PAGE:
Here’s something new and unexpected. From this past Saturday, watch Dawes playing Pink Floyd‘s Shine On You Crazy Diamond. This video was shot by rohbear1 at The Warren Haynes Christmas Jam in Asheville, North Carolina.
Before we leave the Best of 2015 lists, I put together a Spotify playlist with nine of the 10 Best Songs of 2015 (Monday (Every Time I Turn Around) was not available). So if you have Spotify, just click away!
Now, we’ll take a look at the best songs of 2015. As is usual around here, this top ten list will be presented in two parts. So without further ado, here is the Now I’ve Heard Everything Best Song of 2015:
The Damnwells – Lost
The Damnwells returned to their original lineup this year and the first single from their self-titled album was this marvelous piece of power pop. There’s not a hair out of place on this song: the guitars ring, the vocals are perfectly sung, the bass is present and the drums do more than just keep the beat. Never did 3:48 go by so quickly.
And here are the rest of the first part of The Best Songs of 2015 presented in alphabetical order (by artist):
Aaron Lee Tasjan – ENSAAT
A few years back Aaron Lee Tasjan left New York City and moved to East Nashville. Aaron looked around at that local scene, saw that some of his musical neighbors had arrived merely to burnish their Americana credentials. Hence this critique; it’s acronymic title stands for East Nashville Song About A Train. ENSAAT rocks; no banjos here. This song is from Aaron’s fine 2015 album, In The Blazes.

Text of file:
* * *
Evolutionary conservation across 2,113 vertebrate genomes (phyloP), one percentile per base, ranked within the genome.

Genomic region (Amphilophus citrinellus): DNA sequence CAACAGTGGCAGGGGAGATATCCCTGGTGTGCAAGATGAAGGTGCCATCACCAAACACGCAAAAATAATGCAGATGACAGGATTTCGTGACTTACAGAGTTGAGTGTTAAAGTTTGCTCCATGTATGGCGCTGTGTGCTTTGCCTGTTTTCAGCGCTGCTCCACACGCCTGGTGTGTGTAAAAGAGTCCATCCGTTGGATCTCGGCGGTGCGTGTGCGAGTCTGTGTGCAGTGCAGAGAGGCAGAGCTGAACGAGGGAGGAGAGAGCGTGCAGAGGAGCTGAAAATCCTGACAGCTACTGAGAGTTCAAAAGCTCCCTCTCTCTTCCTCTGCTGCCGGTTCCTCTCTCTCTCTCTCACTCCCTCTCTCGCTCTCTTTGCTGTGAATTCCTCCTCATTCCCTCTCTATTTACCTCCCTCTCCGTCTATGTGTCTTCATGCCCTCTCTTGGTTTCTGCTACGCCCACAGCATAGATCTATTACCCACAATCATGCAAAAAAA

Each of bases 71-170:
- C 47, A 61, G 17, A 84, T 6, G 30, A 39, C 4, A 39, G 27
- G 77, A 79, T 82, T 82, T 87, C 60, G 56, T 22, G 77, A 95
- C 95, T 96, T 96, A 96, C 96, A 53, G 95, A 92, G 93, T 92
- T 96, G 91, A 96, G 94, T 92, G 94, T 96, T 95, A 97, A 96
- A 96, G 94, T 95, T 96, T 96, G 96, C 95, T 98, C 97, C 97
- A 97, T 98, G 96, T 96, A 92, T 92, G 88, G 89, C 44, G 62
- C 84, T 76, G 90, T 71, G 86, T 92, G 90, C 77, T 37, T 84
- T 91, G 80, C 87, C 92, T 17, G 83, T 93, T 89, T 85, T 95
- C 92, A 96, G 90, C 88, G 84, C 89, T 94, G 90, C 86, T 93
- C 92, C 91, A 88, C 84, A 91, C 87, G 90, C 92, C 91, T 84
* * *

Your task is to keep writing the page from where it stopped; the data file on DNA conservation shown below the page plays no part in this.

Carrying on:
Bottle Rockets – Monday (Everytime I Turn Around)|
The Bottle Rockets contemplate how fast time passes, but not the years so much as the days and weeks. This is a straight forward two guitars bass and drums tune that gives you everything you seek in a rock song and will probably have reaching for the replay button when it’s over.
Dawes – I Can’t Think About It Now
To the extent that this song from All Your Favorite Bands is a throwback to the 70s, it is more noirish New York Steely Dan than it is Laurel Canyon singer-songwriter. It also gives Dawes 6:15 to stretch out and show their musical chops. The female backup singers are a nice touch, too.
Jeff Litman – That’s on You
A bright and bouncy piece of power pop whose main message is “get the hell out of here” (that’s in fact one line from the song). In addition to singing lead, Jeff Litman plays guitar and keys on this, with his band taking on guitar, bass, drums and even some cowbell.
Check back tomorrow for the rest of The Best Songs of 2015.